This stand-mountable set (a suitable stand is available as an option) isn’t exactly svelte. At over two feet deep, it’s more like your grandfather’s CRT RPTV than those hang on the wall flat panel designs that are so popular today. (If a 70″ flat panel is a must, bring deep pockets- Sony’s new 70″ LCD costs $33,000!).
With its removable speakers in place, this 70-inch XBR2 set is just over six feet wide. Without them, which is how I reviewed the set, it’s a “diminutive” 67 inches. The width of the screen area itself is about 60 inches, which is smallish by front projection standards but still a good-sized screen in most rooms.
As mentioned, this set isn’t cheap. But there are some technologies that separate it from the competition. It uses Sony’s well-established SXRD technology, featuring a full three-chip design with a native 1920×1080 pixel count. The 1080p DLP RPTVs currently on the market are single-chip designs using a color wheel and some sleight of hand to use a 960×1080 chip to put 1920×1080 pixels on screen. Also, the KDS-R70XBR2 (hereafter referred to simply as the R70 to delay the onset of carpal tunnel syndrome) includes every feature known to Sony.
DRC (Digital Reality Creation)-MF V2.5 is the latest version of Sony’s video processing engine. It offers several separate modes and adjustments.
Advanced Iris is Sony’s name for its various iris settings, including two automatic and two dynamic modes. CineMotion is a film mode that applies inverse 3/2 pulldown for film-based sources. Twin View is split screen for watching two programs at the same time (though only one can come from the set’s single onboard SDTV/DTV/HDTV tuner). The set is also CableCARD-ready.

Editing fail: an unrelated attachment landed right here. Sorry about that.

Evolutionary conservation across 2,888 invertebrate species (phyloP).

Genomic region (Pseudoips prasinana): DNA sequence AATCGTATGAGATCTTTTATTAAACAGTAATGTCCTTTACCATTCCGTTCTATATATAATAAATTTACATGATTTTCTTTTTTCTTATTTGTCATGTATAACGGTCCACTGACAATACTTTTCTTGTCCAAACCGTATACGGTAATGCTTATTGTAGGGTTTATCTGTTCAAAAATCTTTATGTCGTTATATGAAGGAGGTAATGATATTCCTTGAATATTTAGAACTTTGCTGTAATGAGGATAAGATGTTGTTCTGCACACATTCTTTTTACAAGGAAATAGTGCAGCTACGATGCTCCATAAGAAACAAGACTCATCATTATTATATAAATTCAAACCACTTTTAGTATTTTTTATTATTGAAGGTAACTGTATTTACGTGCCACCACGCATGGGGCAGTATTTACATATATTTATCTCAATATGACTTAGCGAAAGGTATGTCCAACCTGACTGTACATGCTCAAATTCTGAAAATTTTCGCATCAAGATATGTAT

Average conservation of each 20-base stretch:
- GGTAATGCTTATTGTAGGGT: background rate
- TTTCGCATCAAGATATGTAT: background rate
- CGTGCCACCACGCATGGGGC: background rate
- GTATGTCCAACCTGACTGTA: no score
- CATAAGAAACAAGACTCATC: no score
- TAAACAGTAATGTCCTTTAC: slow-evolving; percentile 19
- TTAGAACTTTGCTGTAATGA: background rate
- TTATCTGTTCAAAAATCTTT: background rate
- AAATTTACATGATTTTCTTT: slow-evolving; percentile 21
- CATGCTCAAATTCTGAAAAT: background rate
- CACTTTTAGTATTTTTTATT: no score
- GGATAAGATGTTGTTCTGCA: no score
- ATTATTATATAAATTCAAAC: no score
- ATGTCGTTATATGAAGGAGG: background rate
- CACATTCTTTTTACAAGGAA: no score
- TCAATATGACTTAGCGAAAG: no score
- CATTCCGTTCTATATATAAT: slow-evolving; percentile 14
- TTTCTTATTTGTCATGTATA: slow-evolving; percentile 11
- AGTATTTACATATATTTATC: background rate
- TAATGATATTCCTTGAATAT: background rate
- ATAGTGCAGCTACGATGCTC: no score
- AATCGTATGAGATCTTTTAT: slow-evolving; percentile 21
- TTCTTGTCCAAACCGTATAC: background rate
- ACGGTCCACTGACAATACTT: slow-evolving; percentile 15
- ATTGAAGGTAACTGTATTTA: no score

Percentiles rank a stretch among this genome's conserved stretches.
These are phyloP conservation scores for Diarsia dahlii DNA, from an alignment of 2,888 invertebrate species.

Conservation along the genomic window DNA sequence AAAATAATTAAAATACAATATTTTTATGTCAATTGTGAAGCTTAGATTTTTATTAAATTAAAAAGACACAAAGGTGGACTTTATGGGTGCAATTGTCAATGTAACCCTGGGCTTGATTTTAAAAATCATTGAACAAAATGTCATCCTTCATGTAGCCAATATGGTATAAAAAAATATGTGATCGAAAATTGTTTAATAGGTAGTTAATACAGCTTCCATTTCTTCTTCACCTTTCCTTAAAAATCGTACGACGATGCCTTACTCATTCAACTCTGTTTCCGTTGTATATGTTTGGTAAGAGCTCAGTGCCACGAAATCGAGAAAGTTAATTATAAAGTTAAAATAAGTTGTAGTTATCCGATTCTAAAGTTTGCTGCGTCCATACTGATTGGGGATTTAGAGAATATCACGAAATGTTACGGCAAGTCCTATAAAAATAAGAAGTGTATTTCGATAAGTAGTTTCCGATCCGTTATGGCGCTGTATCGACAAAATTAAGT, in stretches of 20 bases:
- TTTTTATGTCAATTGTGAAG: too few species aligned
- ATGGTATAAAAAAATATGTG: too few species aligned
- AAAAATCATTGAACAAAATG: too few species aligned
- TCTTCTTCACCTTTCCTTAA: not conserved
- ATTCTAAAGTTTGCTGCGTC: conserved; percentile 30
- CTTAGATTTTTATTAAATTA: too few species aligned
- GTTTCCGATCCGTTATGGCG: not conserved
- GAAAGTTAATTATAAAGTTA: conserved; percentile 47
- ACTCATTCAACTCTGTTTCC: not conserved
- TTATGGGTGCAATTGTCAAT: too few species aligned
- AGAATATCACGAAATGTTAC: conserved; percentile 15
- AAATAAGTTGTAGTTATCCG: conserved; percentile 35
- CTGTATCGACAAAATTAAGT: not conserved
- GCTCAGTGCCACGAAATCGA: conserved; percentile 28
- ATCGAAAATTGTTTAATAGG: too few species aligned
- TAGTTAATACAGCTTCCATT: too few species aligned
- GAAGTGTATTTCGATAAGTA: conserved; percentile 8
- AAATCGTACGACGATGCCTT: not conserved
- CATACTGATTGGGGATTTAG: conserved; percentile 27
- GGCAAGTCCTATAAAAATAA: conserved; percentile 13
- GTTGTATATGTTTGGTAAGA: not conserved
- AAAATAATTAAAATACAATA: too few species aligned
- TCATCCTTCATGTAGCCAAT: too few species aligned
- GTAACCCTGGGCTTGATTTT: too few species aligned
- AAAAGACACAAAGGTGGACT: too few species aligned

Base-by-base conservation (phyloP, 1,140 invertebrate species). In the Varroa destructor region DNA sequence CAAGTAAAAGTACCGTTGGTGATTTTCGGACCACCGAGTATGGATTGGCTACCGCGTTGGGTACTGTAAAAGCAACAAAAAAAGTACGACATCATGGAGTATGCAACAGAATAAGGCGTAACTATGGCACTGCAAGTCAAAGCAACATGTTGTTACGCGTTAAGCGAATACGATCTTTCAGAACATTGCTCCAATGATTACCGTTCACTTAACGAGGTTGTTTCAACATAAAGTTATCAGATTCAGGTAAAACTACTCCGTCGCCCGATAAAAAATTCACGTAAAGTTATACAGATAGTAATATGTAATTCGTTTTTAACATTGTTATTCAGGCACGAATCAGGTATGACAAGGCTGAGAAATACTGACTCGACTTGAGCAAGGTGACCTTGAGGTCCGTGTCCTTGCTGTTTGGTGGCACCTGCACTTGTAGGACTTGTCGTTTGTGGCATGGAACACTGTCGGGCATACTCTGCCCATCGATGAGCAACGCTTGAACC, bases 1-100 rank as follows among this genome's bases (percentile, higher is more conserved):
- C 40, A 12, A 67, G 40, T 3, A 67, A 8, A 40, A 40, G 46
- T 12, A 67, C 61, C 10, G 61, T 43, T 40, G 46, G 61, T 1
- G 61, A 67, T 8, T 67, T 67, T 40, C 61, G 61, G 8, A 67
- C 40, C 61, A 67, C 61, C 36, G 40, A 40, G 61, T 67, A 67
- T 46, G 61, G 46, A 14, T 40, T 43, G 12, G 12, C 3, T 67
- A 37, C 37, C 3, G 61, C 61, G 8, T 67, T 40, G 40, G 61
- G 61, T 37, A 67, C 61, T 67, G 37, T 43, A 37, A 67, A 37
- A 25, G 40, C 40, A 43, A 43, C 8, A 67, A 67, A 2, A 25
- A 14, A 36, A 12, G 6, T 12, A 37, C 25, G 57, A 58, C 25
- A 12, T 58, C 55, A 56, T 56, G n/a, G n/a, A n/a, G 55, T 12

There are more than enough inputs for most requirements, including three HDMI jacks. They are not HDMI 1.3, however—a point we’ll probably have to start making clear since the first HDMI 1.3-ready sets are trickling into the market.
The R70 will accept HD signals up to 1080i over component and 1080p over HDMI. It will also accept both 1080p/60 and 1080p/24. But it converts incoming 24fps sources to 60fps, adding 3/2 pulldown. This is a limitation common to many displays, and it essentially eliminates any advantage that might be gained from using the 1080p/24 output of a high-definition disc player.